Revelation 2:12-17 Pergamum

Sun, 18/09/2016 - 10:30 -- James Oakley

Let me tell you about a church I’ve got to know, and some of the pressures it faces.

Some people in the town really don’t like this particular church. They’ve had major aggravation from the town council, and from the media. There’s real hatred from a few, but sometimes that’s all it needs to sway public opinion.

It’s a tough place to be a Christian, but they’ve weathered it well. They’ve kept worshipping. “We’re Christians,” they say, “and that’s what we’ll remain however unpopular it makes us.”

But with the opposition comes the pressure to conform. It’s so much easier if Christians don’t stand out like a sore thumb. If they don’t swim against the tide.

There are two issues in particular that the church has felt acutely. One is their view of other religions. Life could be less difficult if they’d recognise some of the other religions in the town. If they’d go along to the odd inter-faith service. Attend some of the big festivals that the other religions hold. They’re great occasions, with fantastic food, and these Christians are conspicuous by their absence. Who are they to judge? Stop seeing Christianity as the only way, and life would get easier.

The other issue is sexual ethics. The Christians hold a very specific view, that the only place for sexual activity is within marriage. It makes them look like dinosaurs. Society has moved on. The days of one man, one woman, 2.4 children – they’re long gone. People in society at large are enjoying their new-found freedom. These Christians look judgemental, and out of date.

So the suggestion is being made that church should change its views. Reinterpret the Bible. Maybe choosing a religion isn’t so black and white, and maybe the church shouldn’t take such a hard-line on marriage.

So say some within this church, and these teachers are proving quite popular. Funnily enough, people like what they say. And it seems to work. As some church members begin to loosen up, doors are opening to do business. People are starting to treat them like friends. They’re back on the invitation list to some social events.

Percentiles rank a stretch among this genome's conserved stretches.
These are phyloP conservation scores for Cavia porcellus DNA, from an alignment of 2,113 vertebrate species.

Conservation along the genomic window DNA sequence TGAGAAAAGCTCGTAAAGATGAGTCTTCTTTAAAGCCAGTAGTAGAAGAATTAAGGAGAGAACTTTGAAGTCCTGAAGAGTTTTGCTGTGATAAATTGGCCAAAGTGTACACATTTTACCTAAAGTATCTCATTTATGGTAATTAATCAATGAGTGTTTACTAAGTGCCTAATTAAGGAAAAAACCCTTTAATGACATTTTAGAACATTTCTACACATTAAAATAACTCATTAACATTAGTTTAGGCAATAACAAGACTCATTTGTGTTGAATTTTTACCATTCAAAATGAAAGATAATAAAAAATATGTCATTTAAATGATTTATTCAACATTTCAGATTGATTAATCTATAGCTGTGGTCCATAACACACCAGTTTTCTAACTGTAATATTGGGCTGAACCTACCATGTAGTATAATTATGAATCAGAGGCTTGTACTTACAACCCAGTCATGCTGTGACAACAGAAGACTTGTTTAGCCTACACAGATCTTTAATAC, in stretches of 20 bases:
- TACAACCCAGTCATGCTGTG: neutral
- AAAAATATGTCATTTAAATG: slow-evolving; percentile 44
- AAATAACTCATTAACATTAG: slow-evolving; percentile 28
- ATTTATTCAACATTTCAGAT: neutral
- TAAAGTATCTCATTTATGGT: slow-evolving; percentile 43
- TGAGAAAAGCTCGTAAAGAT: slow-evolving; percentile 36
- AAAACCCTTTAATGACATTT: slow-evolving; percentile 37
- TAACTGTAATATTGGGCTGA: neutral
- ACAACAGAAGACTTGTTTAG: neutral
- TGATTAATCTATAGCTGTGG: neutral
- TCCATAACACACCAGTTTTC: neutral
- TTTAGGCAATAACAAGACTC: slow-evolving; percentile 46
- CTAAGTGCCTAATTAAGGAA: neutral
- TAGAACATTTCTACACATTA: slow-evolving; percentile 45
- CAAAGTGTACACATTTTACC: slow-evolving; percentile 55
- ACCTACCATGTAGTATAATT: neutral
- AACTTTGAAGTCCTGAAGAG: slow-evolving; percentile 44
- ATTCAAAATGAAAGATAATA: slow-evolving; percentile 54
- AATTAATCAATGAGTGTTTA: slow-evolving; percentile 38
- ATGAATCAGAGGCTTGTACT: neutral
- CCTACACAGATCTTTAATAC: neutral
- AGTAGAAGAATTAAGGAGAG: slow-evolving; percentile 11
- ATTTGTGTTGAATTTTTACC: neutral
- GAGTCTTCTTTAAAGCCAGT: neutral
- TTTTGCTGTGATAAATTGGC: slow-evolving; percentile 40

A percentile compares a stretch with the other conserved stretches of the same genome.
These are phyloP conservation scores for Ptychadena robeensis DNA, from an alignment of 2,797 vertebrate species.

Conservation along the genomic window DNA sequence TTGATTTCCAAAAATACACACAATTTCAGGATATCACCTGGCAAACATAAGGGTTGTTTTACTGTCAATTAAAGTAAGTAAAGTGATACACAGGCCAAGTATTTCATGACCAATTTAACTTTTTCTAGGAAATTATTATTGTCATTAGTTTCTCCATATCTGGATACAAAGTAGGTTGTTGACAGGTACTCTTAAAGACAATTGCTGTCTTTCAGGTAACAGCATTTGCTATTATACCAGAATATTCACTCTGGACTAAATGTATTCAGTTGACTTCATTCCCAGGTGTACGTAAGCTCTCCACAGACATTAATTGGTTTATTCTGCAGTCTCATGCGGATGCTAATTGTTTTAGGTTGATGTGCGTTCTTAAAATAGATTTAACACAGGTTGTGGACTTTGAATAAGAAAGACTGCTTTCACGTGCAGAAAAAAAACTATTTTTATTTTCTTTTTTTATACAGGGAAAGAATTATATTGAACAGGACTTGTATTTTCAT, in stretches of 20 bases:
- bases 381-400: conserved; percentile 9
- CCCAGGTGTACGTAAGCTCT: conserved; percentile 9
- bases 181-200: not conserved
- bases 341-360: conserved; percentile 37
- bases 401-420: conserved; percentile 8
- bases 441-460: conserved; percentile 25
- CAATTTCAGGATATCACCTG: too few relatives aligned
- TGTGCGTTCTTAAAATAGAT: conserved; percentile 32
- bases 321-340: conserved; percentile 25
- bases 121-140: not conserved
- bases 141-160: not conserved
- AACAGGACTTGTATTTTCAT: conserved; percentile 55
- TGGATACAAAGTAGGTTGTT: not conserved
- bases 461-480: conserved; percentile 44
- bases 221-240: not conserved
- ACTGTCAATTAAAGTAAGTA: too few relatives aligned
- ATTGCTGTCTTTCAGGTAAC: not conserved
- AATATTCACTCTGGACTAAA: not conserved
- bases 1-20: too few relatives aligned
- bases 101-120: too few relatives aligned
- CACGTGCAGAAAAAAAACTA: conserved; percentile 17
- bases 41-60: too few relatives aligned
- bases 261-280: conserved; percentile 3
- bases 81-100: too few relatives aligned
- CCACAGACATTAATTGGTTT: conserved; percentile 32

Maybe you recognise the church. It’s become very familiar to me. And in case it’s not obvious, I’m talking about the church in the ancient town of Pergamum, just inland from the Turkish coast, in the first century AD.

Maybe you thought I was talking about a town in Britain in our own day and age. That’s the eerie thing as we read the message that Jesus has to the church in Pergamum. It feels so contemporary. We’ve either gone full circle, or nothing has changed in 2000 years. Either way, the two pressure points on the church today are exactly the same: other religions, and sexual ethics.

The Pressure of Persecution

Within the church today, there are people who argue that we shouldn’t take a hard line on these issues. Those people appear to be getting a bit of a hold, gaining some traction. Does it matter if we loosen up a bit in these areas?

Some would say that we would loosen up if we had a more international perspective. We wouldn’t make an issue out of moral issues like this, if we looked around us. Only in the comfortable West would we make those the battleground. In other countries, Christians literally die for their faith. If we were on the front line, we’d be standing shoulder to shoulder with everyone who calls themselves a Christian. We simply wouldn’t have the luxury of worrying about issues like these.

That’s where Pergamum is so helpful. Because the church that Jesus asks to take these issues seriously is the one where it is toughest to be a Christian.

Let’s look at it. Verse 13: “I know where you live – where Satan has his throne. Yet you remain true to my name. You did not renounce your faith in me, not even in the days of Antipas, my faithful witness, who was put to death in your city – where Satan lives.”

 “I know where you live.” “… where Satan lives.” These Christians were cheek by jowl with the opposition, with those who hated them.

Nobody’s quite sure what Jesus means when he says that Satan had his throne in Pergamum. Maybe it refers to the fact it was the eastern capital of the Roman empire, with compulsory emperor worship. Or maybe it refers to Zeus’s throne-like temple at the top of the hill. Or the other god who was worshipped there was Asclepius, the God of healing. His symbol was a snake, which is why ambulances have a snake on them, and snakes are a common biblical symbol for Satan.